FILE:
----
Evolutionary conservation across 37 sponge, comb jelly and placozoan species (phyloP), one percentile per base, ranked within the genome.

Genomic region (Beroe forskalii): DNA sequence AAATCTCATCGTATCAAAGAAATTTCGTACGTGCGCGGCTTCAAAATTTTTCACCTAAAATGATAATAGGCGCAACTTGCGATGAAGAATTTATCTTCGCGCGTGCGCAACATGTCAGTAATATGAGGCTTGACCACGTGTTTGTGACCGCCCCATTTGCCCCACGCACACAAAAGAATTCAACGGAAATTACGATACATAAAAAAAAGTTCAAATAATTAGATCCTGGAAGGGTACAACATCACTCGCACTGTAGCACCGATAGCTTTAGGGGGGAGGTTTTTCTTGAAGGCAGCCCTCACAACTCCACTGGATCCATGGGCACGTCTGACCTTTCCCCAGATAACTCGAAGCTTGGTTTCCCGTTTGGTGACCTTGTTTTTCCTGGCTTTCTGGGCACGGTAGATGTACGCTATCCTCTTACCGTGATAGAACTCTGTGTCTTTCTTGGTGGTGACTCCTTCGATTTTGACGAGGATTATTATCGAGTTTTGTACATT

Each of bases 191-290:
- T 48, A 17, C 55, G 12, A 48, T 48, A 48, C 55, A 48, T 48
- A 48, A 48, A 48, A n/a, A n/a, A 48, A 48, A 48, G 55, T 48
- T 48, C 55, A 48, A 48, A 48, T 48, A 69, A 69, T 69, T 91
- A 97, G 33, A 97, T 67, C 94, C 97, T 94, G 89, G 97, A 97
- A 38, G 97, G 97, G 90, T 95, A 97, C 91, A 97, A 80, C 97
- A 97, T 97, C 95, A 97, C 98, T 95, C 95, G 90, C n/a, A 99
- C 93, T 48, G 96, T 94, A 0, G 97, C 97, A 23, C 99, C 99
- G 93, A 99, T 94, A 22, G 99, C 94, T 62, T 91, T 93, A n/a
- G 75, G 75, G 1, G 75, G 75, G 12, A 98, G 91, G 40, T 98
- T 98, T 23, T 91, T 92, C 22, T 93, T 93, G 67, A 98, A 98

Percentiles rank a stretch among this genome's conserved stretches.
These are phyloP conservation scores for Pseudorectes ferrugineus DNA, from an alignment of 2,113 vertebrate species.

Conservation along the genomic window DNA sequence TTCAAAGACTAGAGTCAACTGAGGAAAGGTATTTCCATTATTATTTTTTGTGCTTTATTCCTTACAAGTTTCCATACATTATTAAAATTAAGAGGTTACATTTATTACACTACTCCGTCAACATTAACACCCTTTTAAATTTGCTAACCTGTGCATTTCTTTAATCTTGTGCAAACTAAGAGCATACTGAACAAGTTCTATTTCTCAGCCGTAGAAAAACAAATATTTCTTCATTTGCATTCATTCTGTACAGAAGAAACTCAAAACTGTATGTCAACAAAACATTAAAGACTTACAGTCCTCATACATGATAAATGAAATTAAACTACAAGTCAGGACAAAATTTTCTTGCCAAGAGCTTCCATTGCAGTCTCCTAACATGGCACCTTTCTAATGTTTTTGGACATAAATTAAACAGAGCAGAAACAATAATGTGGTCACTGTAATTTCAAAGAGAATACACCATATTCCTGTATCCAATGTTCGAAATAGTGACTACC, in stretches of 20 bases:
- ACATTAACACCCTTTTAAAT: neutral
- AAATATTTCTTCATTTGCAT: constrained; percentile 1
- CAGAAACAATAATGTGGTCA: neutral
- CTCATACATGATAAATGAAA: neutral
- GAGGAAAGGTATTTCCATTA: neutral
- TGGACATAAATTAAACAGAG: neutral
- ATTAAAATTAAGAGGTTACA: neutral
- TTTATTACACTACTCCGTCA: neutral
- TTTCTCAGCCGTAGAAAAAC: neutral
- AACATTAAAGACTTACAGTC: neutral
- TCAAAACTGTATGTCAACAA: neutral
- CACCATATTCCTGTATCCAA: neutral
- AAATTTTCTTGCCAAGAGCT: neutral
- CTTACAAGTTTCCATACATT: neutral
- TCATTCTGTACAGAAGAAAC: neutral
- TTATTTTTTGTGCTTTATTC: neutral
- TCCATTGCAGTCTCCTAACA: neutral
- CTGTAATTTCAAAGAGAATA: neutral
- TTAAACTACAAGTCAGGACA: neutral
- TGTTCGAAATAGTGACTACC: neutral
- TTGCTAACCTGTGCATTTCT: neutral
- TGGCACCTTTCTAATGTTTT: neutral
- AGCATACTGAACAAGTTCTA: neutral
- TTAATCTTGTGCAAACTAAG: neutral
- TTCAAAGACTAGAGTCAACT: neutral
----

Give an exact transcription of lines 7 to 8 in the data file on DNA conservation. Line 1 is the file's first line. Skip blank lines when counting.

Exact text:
- A 97, G 33, A 97, T 67, C 94, C 97, T 94, G 89, G 97, A 97
- A 38, G 97, G 97, G 90, T 95, A 97, C 91, A 97, A 80, C 97